How to choose a good estate agent
Your property will probably be your most valuable asset. So choosing a good estate agent, who can help you maximize the value of your investment and minimize any stress, must be your first consideration. A good estate agent has to be a master of many talents: a salesman and marketer; a top negotiator and administrator; and let’s not forget a diplomat and counselor for those last minute hiccups. To help you distinguish the wheat from the chaff, here is step by step guide of how to find a top notch estate agent for your property:
Make a short list
Look for three or four estate agents who have a good track record of selling similar properties in the same area as your property. Perhaps this is stating the obvious, but it’s really important to get this right. An estate agent in Hampstead for example would usually be sought out by buyers in North London. So, if you have a property to sell in Chelsea, instruct an estate agent who covers the same area. Likewise, if you are selling a country property, don’t put it on the market with an estate agent who specializes in trendy urban flats. You are employing an estate agent so that you have instant access to their existing bank of customers. But you can only take full advantage of this, if the agent’s customers are also the type that would be interested in buying your property.
Decide on sale price
Contact three or four estate agents and ask them to give you a free valuation. Property prices fluctuate and there is no scientific formula to work out the value of a property. A good estate agent, who is constantly selling similar properties in the area, should have the expertise to give you a fairly accurate value of your property. But “Don’t be fooled by the valuations they give”, warns the Home Owners Alliance. “Agents know that one of the main reasons people pick them is the valuation they give. They take two general approaches: Some agents give deliberately optimistic valuations, to make you think you can get a higher price with them,and then try and talk you down after you have chosen them. Other agents “insist they are giving a realistic price, and tell you not to be fooled by falsely high valuations.” (see http://hoa.org.uk/advice/guides-for-homeowners/i-am-selling/how-should-i-choose-an-estate-agent/).In fact, going with the highest valuation could cost you dearly the long run. According to the Buy Association “your best time for selling is when your property is newly on the market. If it is overpriced, you risk it lingering unsold, which reduces its impact. If you then lower the price, potential buyers may think there’s a problem and be put off even coming to view it.”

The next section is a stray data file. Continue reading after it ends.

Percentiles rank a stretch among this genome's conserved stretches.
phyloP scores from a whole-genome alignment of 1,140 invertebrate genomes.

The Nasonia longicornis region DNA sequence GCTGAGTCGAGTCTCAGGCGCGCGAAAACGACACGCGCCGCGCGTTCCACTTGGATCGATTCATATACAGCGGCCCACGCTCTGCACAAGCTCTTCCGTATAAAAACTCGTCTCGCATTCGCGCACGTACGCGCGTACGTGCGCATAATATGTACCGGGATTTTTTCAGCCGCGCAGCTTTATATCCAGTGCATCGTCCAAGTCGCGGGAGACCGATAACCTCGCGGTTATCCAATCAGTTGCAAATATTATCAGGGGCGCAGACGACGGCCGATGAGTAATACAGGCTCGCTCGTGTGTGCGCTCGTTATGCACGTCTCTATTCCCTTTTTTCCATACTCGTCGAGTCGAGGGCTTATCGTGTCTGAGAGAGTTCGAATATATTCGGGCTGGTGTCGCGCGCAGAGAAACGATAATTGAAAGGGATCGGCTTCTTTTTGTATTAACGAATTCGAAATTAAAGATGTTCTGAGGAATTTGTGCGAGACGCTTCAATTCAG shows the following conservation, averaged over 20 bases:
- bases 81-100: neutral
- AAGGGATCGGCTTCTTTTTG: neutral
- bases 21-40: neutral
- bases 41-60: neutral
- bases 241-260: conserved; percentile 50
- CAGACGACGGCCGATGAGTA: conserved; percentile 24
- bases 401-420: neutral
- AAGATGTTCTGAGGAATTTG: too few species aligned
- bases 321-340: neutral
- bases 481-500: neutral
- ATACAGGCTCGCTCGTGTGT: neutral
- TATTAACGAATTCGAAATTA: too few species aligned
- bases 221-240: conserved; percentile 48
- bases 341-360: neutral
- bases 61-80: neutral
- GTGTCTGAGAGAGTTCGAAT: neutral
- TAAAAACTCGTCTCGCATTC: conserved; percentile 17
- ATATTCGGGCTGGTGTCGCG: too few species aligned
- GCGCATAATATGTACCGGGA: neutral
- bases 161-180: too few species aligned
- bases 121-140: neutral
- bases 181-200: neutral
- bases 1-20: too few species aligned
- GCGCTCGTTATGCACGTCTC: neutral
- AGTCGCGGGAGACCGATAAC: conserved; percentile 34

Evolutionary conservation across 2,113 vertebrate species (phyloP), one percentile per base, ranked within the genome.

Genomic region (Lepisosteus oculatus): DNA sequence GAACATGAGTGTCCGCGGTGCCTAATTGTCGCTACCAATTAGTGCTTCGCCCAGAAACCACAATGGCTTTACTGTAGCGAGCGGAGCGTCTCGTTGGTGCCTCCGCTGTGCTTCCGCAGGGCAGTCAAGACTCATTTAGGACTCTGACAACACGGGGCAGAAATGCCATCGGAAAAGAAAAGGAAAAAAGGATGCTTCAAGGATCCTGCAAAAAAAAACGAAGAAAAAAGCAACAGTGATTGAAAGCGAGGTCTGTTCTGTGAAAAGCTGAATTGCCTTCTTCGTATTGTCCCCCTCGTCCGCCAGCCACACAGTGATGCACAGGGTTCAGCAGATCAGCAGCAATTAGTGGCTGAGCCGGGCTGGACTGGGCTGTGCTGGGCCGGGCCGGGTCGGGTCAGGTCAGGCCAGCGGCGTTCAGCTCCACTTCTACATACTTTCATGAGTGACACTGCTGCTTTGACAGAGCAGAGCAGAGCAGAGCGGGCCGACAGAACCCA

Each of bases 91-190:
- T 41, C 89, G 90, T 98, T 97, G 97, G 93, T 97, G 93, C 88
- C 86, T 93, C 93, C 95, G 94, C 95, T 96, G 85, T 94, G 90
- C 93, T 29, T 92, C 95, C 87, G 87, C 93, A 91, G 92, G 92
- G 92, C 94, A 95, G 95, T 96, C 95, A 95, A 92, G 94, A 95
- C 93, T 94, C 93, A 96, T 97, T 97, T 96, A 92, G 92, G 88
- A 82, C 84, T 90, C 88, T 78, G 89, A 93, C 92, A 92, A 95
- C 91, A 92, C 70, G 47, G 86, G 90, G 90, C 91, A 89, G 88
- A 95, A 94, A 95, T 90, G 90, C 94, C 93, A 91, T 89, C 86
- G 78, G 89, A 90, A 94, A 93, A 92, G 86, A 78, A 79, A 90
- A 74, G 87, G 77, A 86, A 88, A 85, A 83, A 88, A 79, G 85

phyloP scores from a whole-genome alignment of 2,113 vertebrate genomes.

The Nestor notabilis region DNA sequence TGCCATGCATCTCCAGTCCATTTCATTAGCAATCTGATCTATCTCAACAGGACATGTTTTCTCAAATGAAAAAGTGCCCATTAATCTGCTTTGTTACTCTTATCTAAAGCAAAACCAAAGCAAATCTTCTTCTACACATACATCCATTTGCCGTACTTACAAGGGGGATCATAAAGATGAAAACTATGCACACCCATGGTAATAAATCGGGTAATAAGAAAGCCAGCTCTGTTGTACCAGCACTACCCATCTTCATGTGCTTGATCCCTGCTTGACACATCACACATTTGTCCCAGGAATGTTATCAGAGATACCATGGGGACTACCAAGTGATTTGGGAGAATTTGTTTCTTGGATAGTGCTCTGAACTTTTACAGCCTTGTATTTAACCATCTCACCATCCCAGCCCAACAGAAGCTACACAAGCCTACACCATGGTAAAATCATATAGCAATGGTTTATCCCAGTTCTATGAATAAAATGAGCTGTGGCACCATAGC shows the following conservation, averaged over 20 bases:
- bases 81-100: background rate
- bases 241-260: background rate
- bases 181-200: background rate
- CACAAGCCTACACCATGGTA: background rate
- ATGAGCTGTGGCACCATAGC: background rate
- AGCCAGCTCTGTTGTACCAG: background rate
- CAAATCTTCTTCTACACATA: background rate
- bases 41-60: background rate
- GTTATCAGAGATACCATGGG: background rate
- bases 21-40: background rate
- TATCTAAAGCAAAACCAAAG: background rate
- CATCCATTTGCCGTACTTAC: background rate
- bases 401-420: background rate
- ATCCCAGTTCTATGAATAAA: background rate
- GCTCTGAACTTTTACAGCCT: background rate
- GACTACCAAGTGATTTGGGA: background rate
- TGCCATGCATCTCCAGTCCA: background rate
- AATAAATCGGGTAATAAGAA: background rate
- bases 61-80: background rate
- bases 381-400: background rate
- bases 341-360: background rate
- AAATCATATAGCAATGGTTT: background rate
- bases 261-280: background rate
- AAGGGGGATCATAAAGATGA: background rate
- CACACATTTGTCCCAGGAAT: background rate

So what are you to do?
Cutton Clox solicitors recommend that you ask your “estate agent to value your house on a “priced to sell” basis” as well as “expect to achieve” price. “Remember, your Estate Agent wants to create a buzz for your property, so attracting more than one interested buyer can lead to a small scale (or large) bidding war.”
At the end of the day it is, of course, your property and you can call the shots. This might be a good time for you to think about what your requirements are. Are you after a quick sale or do you need to achieve the highest sale price?
By now you will probably be trying to decide which estate agent to instruct. Don’t rush into this. It is an important decision. So take your time and consider the following points before signing on the dotted line:
How approachable and professional is the agent?
Send them an e-mail or phone them up. Do you get a quick reply? Would you want to deal with this agent, if you were a buyer? Are they enthusiastic and friendly? What about the marketing and advertising of the property? Take a close look at their property brochures and compare them to those of other agents. How have the properties been presented? Do you feel that this agent is able to present your property to a high quality? Also, find out how the agent will advertise your property.
Is the agent a member of a trade association?Are they a member of an accredited body such as the National Association of Estate Agents(NAEA). Members of such an organisation have to sign up voluntarily to a code of practice and are bound by strict rules. If you are unhappy about your estate agent’s services the NAEA will protect your interests and take disciplinary action against the estate agent on your behalf.
What about the viewings?
Ask the estate agent who will look after the viewings? Will the same estate agent be around for all the viewings?
Now it is time to decide on the type of contract you want to enter with your estate agent. You need to weigh up the advantages and disadvantages of a sole and multi agency agreement. Also, do not sign on the dotted line until you have read all the small print. How much will the agent charge? What do you get in return for this? When is the fee due?
In the May Newsletter I will write about what to look out for in an estate agent’s contract.